An interview with Harry Ward: Creative Director at Sky News






I met Harry back in 2008. He had started at Sky News a year earlier than me and over the 7 years of working together I knew he would easily be one of the most talented designers I would work with and that he was destined for great things. Since I moved on from Sky, Harry has been promoted multiple times, transitioning from Senior Designer to Creative Director of Sky News. He’s now leading the evolution of information design in broadcast and digital journalism. Directing an award winning creative team during the most disruptive time in modern history.



Harry thanks for taking the time to answer these questions.


What does a normal day at work involve for you?


It always starts with a quick 9am meeting with the senior editorial team where we go through the stories of the day and how we’re covering them. I find it quite grounding - a daily reminder of why we do what we do. After that, most of my day is spent catching up with the team on projects and nudging them forward. It’s a blast! Although I find it’s far too easy to fill a day and forget to come up for air, so I try my best to find a slice of time to focus on the bigger picture and plan for the future of the team and the brand.




 

During COVID most creative studios have faced challenging times as they’ve learned how to function with designers and creatives working remotely. I can imagine those challenges were magnified for newsroom studios like Sky News because you also play a hugely important role in actually explaining the government’s rules and the scientific complexity of an evolving virus in real-time. As the Creative Director what have been the biggest challenges and the most surprising benefits as you’ve adapted to this new way of working?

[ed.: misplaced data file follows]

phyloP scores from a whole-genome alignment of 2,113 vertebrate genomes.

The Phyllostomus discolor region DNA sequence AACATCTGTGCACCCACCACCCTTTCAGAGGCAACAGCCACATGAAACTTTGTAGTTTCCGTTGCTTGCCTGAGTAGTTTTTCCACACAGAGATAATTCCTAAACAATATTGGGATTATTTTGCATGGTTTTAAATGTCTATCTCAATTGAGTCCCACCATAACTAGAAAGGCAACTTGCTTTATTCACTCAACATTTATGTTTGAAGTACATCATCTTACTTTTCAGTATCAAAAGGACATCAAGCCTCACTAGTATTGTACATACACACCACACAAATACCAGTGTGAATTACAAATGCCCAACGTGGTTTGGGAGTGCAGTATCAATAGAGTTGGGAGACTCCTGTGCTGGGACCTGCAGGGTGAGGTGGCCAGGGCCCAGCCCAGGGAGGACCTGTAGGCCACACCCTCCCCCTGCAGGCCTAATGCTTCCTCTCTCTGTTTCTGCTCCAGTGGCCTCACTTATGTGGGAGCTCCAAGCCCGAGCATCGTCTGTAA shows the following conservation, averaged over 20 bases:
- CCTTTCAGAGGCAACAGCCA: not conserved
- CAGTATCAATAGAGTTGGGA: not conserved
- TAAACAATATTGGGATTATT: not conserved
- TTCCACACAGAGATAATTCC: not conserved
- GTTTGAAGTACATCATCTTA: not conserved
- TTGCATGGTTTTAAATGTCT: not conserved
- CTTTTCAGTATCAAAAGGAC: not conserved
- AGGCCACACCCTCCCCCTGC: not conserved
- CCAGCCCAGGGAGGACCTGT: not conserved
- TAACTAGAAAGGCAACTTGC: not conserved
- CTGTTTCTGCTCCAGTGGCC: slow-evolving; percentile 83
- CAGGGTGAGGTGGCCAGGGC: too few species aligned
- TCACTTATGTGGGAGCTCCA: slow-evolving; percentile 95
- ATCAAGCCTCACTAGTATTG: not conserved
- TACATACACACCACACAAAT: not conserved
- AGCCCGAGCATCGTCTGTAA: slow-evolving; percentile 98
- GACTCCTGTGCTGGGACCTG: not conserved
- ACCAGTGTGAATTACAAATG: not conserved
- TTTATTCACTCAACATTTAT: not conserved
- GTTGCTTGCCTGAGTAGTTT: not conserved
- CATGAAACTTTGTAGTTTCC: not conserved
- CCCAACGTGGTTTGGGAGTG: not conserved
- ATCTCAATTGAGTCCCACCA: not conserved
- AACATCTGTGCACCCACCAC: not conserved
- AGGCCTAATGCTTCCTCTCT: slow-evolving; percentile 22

When a big story breaks, newsrooms are a thrilling place to be. The energy of the room ramps up with people buzzing around the place in the pursuit of telling that story as it unfolds. In many ways the early days of Covid was no different, but as we went into lockdown we had to somehow continue that culture through laptops in people's bedrooms and kitchens. Technology was a big challenge too; before lockdown, remote working for broadcast wasn’t possible, but we found a way. Everything just got more complicated at the same time as the pressure to tell the story ramped up! For me the biggest challenge by far was to balance all that with looking after the team, keeping them close and trying to offer some clarity through it all. From a creative perspective, we worked hard to build a full design toolkit for all platforms that gave the team a head start on every commission whilst also creating a branded thread through all our output.





 

Sky News has always been a pioneer in being first to be on new technologies and platforms. When I was at Sky we’d always be thinking platform agnostic, considering how information graphics worked across Broadcast, Digital and Social. What are the emerging technologies today which you are now considering and how are they changing your creative choices?